August 22, 2014
Loosen the Hold Down Bolts to Lower the Motor! ??
By James Pekarek
While assisting a recent Fixturlaser NXA Training Class with a precision shaft alignment we came across an unusual alignment challenge. When tightening the hold down bolts, after making a Verti-Zontal Compound MoveTM, we were seeing insignificant amounts of horizontal movement at the motor feet but nothing unusual.
However, upon rechecking the alignment, we were out of tolerance vertically at the coupling and the foot values showed the motor to be sitting 80 mils high at the front feet (1.0 mil = .001”) and 111 mils high at the rear feet! This was huge. So we took pause and began checking out what could be the issue.
The class verified the rough-in of the motor, re-checked obvious and final (residual) soft foot, and ensured a proper bolt tightening sequence was followed. We then we performed the shaft alignment. Same results, the motor was sitting about 100 mils high at the feet!
We again re-checked the pre-alignment steps and performed a Verti-Zontal Compound MoveTM only this time before tightening the hold down bolts we rotated the sensors to 12:00 to monitor the vertical values (position) live. Sure enough, as we torqued the motor bolts down the motor was actually lifting up 100 mils!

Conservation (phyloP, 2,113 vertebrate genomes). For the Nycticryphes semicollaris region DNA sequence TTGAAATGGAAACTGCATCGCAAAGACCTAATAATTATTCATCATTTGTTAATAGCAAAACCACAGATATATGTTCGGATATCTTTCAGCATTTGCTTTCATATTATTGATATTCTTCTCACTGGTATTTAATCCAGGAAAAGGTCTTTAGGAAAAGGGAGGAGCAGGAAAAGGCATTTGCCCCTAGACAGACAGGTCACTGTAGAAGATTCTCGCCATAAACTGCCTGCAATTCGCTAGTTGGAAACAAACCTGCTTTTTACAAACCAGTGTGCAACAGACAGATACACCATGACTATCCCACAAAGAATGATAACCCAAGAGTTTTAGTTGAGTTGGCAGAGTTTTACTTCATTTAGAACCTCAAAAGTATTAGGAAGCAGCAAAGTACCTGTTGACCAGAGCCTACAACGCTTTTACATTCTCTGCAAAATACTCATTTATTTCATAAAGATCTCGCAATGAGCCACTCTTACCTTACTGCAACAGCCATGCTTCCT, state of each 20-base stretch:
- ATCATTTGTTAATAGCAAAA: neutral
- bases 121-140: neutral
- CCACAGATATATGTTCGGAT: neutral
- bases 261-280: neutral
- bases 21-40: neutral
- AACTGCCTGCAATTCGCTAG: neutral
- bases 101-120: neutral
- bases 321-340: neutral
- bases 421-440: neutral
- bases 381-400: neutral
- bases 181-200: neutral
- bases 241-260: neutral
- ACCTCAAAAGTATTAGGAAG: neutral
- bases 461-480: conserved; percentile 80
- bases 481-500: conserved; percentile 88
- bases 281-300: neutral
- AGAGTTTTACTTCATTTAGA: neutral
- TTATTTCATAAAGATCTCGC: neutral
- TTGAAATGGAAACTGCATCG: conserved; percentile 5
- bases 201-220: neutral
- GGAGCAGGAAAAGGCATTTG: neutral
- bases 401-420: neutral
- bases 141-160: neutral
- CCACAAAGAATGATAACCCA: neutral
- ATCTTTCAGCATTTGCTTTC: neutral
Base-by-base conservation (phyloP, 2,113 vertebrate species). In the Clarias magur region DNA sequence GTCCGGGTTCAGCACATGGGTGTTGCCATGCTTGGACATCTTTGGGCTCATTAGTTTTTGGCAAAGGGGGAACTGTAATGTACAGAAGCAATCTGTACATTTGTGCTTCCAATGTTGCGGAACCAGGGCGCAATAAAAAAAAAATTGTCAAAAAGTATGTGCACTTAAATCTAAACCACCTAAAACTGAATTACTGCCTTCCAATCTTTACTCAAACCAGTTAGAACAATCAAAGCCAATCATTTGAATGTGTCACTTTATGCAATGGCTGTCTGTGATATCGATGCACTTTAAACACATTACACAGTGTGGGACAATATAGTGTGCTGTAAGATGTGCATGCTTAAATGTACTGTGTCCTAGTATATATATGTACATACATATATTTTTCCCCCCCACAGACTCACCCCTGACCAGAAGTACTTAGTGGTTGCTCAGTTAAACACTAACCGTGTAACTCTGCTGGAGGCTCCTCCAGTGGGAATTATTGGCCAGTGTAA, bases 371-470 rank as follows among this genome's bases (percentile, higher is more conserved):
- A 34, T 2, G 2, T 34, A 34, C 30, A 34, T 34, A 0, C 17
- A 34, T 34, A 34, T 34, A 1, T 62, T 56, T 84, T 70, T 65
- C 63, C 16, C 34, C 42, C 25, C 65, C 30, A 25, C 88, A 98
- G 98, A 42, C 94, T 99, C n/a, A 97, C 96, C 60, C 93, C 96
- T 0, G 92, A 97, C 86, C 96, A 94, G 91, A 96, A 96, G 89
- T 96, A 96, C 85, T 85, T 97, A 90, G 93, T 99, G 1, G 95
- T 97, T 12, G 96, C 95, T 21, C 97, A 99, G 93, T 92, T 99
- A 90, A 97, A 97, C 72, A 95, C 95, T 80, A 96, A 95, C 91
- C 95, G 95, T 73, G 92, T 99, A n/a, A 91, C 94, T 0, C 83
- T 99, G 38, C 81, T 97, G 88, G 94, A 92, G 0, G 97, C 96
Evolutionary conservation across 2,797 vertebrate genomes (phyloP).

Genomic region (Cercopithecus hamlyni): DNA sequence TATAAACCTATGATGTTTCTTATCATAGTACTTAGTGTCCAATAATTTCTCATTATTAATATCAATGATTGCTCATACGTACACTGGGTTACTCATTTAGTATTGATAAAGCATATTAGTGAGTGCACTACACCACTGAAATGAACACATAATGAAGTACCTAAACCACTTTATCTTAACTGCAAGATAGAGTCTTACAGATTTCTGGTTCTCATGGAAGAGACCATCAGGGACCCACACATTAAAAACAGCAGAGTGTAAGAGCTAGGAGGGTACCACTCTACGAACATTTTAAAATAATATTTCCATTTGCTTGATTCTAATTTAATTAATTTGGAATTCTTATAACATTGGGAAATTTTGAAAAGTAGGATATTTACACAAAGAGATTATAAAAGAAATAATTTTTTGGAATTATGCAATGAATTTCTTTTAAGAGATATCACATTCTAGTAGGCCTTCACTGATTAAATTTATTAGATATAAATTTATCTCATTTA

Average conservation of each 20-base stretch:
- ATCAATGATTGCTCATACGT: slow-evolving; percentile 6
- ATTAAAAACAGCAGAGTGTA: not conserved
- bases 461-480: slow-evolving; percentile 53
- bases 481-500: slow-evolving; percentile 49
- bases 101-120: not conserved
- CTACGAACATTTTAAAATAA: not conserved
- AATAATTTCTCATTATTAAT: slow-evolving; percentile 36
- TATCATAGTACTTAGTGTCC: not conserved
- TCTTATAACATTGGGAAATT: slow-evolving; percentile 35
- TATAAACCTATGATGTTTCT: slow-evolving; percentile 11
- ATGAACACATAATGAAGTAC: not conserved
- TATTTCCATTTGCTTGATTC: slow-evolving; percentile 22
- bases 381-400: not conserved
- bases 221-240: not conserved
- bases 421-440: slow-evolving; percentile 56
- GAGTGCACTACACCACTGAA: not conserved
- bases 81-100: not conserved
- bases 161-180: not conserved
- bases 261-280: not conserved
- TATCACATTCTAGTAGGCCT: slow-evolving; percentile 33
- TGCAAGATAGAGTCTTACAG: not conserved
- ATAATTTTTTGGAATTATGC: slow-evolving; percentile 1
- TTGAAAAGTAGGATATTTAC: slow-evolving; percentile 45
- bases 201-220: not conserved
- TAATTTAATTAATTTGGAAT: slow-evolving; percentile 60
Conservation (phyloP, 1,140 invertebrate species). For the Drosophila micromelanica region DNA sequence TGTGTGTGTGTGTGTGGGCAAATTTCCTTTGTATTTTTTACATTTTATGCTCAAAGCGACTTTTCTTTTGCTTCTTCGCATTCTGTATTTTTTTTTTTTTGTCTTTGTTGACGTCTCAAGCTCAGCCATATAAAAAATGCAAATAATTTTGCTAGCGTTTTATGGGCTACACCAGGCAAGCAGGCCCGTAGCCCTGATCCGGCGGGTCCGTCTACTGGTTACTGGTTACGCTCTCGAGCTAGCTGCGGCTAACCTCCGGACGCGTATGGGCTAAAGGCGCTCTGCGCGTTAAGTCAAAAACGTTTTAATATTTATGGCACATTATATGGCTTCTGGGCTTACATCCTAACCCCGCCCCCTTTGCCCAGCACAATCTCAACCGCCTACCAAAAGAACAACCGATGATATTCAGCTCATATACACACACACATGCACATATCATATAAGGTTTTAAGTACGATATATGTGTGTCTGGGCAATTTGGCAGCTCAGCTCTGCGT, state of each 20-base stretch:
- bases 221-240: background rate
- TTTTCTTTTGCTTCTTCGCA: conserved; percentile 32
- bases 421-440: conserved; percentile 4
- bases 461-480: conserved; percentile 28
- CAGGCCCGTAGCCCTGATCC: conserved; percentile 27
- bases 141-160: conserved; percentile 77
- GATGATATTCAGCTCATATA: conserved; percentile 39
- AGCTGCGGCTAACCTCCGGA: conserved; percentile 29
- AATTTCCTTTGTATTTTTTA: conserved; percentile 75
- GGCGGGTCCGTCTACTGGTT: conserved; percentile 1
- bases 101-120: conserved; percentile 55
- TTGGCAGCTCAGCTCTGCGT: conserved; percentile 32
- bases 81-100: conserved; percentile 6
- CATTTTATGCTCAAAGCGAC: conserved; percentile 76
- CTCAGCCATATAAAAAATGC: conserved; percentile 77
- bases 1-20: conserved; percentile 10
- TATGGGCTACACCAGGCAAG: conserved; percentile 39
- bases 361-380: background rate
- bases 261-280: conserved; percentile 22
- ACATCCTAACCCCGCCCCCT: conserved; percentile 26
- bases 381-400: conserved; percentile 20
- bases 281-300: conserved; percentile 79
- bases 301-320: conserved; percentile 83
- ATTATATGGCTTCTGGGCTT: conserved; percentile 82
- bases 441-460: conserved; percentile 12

The hold down bolts were too long for the application, they were extending down through the baseplate and bottoming out on the grout with two full turns still left. This was flexing the baseplate upward 100 mils resulting in the motor moving upwards and out of vertical tolerance.
The technician suggested stacking washers to compensate for the extra bolt length, but I advised against that and suggested they use the correct length bolts instead to eliminate the potential for future issues. After installing grade 8 bolts, 1/4″ shorter than the original ones, the problem disappeared.
After one vertical correction the vertical alignment was slightly out of the 3600 RPM tolerance by only 0.6 mils (0.0006”). A quick 2 mil shim change at the motor rear feet and re-check of the alignment and we were done!
Lessons learned from this shaft alignment?
- If it moves the laser system (or dial indicators) will see it.
- Don’t assume anything when investigating shaft alignment issues. The cause may be as simple as bolts being the wrong length.